The Home Office is turning the UK into Big Brother for the sake of counting pennies

Police forward intelligence teams with a big camera
Emily Apple

Revelations from a parliamentary committee show the Home Office is turning the UK into Big Brother. But it’s for the most ridiculous of reasons. It’s doing it to save money.

The Science and Technology Committee found that police forces are not deleting images of innocent people from their databases because of IT problems. Currently, deleting images is done by local police forces which makes the cost “difficult to justify”.

19 million images

The police hold 19 million images on their image databases. But many of these images are held unlawfully. In 2012, the high court ruled that the Metropolitan Police acted unlawfully in keeping images of a woman and a child who were arrested but not prosecuted.

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At the time, Lord Justice Richards stated that a Home Office review of data retention should take place in a “reasonable further period” and that it should be “measured in months, not years”.

But it seems the Home Office didn’t listen to Richards. It failed to publish its review until March 2017. Home secretary Amber Rudd stated:

Accordingly, following consultation with key partners, the principal recommendation is to allow ‘unconvicted persons’ to apply for deletion of their custody image, with a presumption that this will be deleted unless retention is necessary for a policing purpose and there is an exceptional reason to retain it.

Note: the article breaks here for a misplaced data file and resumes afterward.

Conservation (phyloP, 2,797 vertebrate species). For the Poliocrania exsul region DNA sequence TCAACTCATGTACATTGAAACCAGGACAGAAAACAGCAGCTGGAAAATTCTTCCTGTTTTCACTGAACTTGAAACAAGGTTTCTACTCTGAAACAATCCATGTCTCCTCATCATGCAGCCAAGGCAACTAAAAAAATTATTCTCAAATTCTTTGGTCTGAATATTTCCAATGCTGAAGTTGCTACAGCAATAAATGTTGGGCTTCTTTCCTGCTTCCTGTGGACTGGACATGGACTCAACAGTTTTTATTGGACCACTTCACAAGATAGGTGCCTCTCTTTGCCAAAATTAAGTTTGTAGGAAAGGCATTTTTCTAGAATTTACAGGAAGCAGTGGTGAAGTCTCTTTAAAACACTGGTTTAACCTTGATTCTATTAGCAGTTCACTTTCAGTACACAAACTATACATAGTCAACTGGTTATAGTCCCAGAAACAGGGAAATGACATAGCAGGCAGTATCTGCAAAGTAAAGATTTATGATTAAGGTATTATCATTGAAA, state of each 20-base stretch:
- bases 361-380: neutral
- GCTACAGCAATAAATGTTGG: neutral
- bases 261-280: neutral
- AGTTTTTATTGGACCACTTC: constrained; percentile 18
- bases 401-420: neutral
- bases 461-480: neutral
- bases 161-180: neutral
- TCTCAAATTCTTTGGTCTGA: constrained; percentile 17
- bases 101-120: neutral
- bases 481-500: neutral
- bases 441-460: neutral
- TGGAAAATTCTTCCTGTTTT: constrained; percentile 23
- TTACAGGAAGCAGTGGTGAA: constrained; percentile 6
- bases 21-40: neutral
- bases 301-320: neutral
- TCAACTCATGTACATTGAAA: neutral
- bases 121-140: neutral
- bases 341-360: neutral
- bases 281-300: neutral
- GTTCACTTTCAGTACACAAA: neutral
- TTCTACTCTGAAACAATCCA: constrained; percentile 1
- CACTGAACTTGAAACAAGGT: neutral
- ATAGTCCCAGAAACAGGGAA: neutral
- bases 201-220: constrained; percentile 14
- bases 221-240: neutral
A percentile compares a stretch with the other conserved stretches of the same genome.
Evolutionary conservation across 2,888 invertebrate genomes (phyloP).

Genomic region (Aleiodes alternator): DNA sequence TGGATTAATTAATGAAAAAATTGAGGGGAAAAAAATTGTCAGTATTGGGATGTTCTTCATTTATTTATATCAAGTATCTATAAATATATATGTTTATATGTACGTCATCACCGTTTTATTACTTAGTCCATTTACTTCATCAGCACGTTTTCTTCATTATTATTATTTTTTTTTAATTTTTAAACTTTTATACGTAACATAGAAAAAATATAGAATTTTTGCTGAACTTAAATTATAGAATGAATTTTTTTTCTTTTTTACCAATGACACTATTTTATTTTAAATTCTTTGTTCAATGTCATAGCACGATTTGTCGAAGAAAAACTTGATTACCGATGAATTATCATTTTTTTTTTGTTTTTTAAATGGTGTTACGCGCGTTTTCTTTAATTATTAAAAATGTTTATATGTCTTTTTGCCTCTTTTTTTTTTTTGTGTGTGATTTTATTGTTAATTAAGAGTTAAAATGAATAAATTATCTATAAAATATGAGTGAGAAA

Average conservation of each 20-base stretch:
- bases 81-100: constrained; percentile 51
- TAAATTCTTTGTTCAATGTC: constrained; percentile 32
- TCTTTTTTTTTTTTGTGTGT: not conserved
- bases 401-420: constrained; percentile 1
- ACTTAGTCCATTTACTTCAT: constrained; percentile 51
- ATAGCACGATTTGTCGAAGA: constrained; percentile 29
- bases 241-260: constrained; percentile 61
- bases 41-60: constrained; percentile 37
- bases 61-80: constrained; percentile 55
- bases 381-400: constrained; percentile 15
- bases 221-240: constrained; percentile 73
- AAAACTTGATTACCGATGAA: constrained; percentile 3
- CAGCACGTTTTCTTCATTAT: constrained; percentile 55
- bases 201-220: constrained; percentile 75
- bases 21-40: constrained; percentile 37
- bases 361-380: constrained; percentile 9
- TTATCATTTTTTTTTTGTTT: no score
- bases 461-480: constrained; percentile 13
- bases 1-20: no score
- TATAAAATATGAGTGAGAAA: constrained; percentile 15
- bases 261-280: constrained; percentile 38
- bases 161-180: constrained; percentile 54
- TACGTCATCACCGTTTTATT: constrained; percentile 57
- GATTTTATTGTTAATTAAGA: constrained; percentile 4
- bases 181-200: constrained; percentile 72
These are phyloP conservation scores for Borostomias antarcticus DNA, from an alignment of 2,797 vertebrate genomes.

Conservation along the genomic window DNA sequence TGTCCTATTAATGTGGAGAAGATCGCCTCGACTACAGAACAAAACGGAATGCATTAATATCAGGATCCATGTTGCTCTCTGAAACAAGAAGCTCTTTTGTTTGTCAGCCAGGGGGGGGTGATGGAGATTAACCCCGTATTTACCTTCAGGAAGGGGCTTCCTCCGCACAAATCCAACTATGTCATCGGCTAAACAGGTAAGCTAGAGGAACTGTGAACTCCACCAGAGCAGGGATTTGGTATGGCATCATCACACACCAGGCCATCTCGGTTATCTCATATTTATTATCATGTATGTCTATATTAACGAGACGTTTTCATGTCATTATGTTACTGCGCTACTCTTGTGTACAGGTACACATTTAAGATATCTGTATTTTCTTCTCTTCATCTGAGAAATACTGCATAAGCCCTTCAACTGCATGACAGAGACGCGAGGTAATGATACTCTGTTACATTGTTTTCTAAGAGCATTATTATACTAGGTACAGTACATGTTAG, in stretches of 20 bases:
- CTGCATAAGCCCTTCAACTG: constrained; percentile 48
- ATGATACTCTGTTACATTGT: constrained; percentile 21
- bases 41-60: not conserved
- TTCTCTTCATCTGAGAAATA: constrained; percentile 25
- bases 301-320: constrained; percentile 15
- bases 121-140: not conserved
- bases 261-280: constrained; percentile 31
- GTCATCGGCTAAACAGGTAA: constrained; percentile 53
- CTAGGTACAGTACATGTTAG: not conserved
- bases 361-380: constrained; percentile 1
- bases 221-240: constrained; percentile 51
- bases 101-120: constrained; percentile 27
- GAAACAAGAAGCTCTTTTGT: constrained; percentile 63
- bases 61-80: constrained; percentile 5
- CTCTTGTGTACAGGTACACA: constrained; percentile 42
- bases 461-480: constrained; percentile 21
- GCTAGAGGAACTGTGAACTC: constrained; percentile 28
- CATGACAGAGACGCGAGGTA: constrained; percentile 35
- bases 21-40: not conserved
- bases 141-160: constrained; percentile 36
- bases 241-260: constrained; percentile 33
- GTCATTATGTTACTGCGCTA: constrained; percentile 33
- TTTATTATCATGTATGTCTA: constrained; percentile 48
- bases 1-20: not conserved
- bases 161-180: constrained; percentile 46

And a year later…

A year later, it seems as though nothing has changed following the review. In fact, the Home Office does not even know how many images police forces hold of innocent people. Nor does it know how many people have applied to have their images deleted.

Baroness Williams, the Home Office minister responsible for biometrics, stated in a letter to the committee:

Any weeding exercise will have significant costs and be difficult to justify given the off-setting reductions forces would be required to find in order to fund it.

Why it matters

The size of the image database is disturbing as it is. But its use is even more disturbing. Police forces are increasingly using facial recognition software. The Metropolitan Police came under fire for using it at the Notting Hill Carnival. And South Wales Police recently used the technology against protesters at an arms fair.

MP Norman Lamb, who chairs the Science and Technology Committee, stated:

Innocent people should rightly expect that images gathered of them in relation to a crime will be removed if they are not convicted. This is increasingly important as police forces step up the use of facial recognition at high profile events – including the Notting Hill Carnival for the past two years.

And as Liberty’s policy director Bella Sankey pointed out, police don’t just keep people’s arrest photographs:

Police hold thousands of pictures of activists and bystanders who were never even taken into custody and may not know their photo was taken.

Lack of money does not justify a massive breach of our civil liberties. And it certainly doesn’t justify turning the UK into a Big Brother state. But it appears the government’s penny-pinching knows no bounds.

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Featured image via Watcher1996

 

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